Investigating The New Technologies In Golf Instruction

Royal Colwood's Jason Giesbrecht Has A Total Commitment To Using Technology In Instruction

Royal Colwood's Director Of Golf Jason Giesbrecht has long embraced technology's value in golf instruction. Recently he travelled to the PGA Show in Orlando to evaluate some of the latest advances in this rapidly evolving sector of the golf industry...

by Jason Giesbrecht

After 23 years as a golf professional I finally made it to my first PGA Show in Orlando Florida this January. What took me so long you ask? I have actually never felt the need. Our own PGA of BC Show gives me access to everything I need to stock the latest products in my club's pro shop so heading south was not a priority.

This year, was different as I had a specific goal... investigate the new diagnostic technologies that are making inroads into our traditional game and as someone who believes in their value, the aisles at Orlando show was like being a kid in a million square foot candy store.

Golf is a very difficult game to manage because so much of what happens in a golf swing has been impossible to measure in the past. Put succinctly, "You can't Manage what you can't Measure' and I have made it my mission to measure everything I could.

My club, Royal Colwood Golf Club, was the first club in BC to incorporate Trackman's radar launch monitor into instruction and club fitting programs. It has has been an invaluable tool in both these disciplines. Our team of professionals has seen our knowledge and understanding grow exponentially while increasing the value of these programs to our members. One thing I have definitely learned from Trackman is that conventional wisdom should not always be accepted without verification and it is clear that the top players are buying into this. Since 2010 there have been eight players other than Tiger Woods reach #1 in the OWGR and all eight have all used Trackman as part of their practice and training.

So it should come as no surprise that the first thing I checked out was Trackman's new TM4 Dual Radar system. Rather than using a single radar unit to measure both the club and the ball TM4 now uses 2 radar units (both housed in one cool orange box) to independently measure the club and the ball which will increase its accuracy, especially on more lofted clubs like wedges where there have been challenges with earlier models.

While Trackman may be the industry's gold standard in club and ball diagnostics, there are other emerging technologies.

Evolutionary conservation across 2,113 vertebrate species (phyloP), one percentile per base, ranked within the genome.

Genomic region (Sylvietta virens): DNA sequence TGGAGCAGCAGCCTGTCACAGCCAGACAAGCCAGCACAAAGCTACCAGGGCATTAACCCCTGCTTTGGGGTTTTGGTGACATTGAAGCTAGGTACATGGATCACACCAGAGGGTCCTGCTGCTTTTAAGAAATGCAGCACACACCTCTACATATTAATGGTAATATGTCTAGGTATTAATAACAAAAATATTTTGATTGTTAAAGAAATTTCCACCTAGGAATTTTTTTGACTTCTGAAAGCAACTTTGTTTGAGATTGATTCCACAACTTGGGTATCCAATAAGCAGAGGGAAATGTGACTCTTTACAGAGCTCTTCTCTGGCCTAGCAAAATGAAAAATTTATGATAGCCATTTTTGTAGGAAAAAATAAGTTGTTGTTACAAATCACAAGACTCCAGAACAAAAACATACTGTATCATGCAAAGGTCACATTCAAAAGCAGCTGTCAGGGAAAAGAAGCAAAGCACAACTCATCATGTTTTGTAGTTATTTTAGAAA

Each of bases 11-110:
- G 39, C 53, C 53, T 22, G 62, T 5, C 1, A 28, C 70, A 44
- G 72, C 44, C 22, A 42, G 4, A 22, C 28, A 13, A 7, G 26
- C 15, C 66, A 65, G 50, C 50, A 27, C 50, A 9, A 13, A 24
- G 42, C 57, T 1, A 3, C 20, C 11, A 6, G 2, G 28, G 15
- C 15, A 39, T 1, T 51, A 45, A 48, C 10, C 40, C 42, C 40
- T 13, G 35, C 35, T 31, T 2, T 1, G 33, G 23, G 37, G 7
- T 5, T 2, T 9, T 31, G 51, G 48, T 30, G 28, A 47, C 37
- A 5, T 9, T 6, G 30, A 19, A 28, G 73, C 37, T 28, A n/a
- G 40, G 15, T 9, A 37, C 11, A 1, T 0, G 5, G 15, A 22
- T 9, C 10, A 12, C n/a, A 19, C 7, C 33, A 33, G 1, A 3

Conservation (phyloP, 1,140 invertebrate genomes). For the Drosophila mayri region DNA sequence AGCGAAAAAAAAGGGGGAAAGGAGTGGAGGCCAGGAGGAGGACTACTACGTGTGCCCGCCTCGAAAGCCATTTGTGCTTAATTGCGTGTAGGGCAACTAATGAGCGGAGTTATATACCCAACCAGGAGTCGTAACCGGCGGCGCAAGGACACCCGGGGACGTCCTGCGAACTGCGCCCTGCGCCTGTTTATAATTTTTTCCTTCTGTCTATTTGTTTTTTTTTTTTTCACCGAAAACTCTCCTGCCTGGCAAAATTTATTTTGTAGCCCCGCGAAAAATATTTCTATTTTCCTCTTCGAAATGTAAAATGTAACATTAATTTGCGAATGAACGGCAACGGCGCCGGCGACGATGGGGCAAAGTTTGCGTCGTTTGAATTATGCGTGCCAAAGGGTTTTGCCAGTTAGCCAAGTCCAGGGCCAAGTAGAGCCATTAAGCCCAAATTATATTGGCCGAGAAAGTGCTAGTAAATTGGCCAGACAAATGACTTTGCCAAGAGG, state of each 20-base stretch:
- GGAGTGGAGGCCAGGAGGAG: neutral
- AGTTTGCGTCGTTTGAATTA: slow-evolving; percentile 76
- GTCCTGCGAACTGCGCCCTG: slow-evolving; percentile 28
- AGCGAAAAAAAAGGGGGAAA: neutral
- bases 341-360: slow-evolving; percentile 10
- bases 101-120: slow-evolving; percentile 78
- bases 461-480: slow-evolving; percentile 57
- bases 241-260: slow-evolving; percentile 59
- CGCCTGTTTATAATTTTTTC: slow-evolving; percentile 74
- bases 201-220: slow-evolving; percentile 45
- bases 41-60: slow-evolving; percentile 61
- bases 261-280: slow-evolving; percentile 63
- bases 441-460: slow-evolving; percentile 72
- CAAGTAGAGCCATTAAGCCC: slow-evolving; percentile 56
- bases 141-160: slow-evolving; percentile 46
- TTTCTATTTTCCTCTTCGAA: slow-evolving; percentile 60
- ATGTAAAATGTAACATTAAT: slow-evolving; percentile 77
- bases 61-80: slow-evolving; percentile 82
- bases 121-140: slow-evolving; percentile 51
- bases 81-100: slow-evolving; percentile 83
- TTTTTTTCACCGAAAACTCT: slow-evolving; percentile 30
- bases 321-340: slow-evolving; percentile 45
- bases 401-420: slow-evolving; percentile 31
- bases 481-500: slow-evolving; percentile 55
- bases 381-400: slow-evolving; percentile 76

Foresight's CG2 with HMT camera system also measures the ball and the club, but only through the impact interval, not the full flight of the ball. The CG2 uses a 10,000 frames per second multi camera system which can measure something Trackman presently does not; the ball's impact position on the club face. This is very valuable information for both club fitting and teaching. This system will be especially valuable for an indoor teaching environment and at about half the price of a Trackman, you can expect to see a few of them showing up in your region.

3D motion capture was a huge part of this year's PGA Show. There are so many things the best golf professionals in the world do differently, but what is it they all do the same? 3D analysis is working to identify these things.

While there are a number of companies working in this area, the ones I like are GEARS Golf, K-Vest and My Swing. Still, each of their systems have their strengths and draw backs. One of the biggest challenges is the cumbersome sensors (and in some cases wires) which need to be attached to the golfer, the club, and in some cases both... but this emerging technology is evolving (read improving) rapidly.

GEARS employs the most complex system and provides the most data using many sensors, 8 high speed cameras, and analyses over 600 images per swing. The simplest system, K-Vest, has also been around the longest.

K-Vest can provide critical information on the kinematic sequence while at the same time it is portable and can be set up in just minutes. It even features a take home learning version which allows students to work on motion changes through biofeedback away from the watchful eye of their professional.

If this all sounds very complicated, well, actually it is. However, there are some very smart people working for these companies each racing against the other to create the best and most usable platform. Each system has some very advanced software designed to make it as simple as possible to assist the professional who is working on motor learning in their students or assessing strengths and weaknesses. The impact of 3D over the next 10 years is going to be significant in the game of golf. This technology will assist in identifying inefficiencies in a player's kinesthetic sequence, dramatically speed up motor learning through bio feedback, and assist in limiting golf related injuries at a very early stage through both swing diagnostics and allowing golf and medical professionals to conduct quantifiable physical screens.

I am still investigating what technology is the best addition for my club but I am leaning towards a 3D system. I can't wait to learn from these new technologies so we can better measure and more quickly improve golfers. Technology is here to stay! The quicker we get on board the better off the game will be.

Jason Giesbrecht is the Director of Golf at the Royal Colwood Golf Club in Victoria, BC. he can be reached at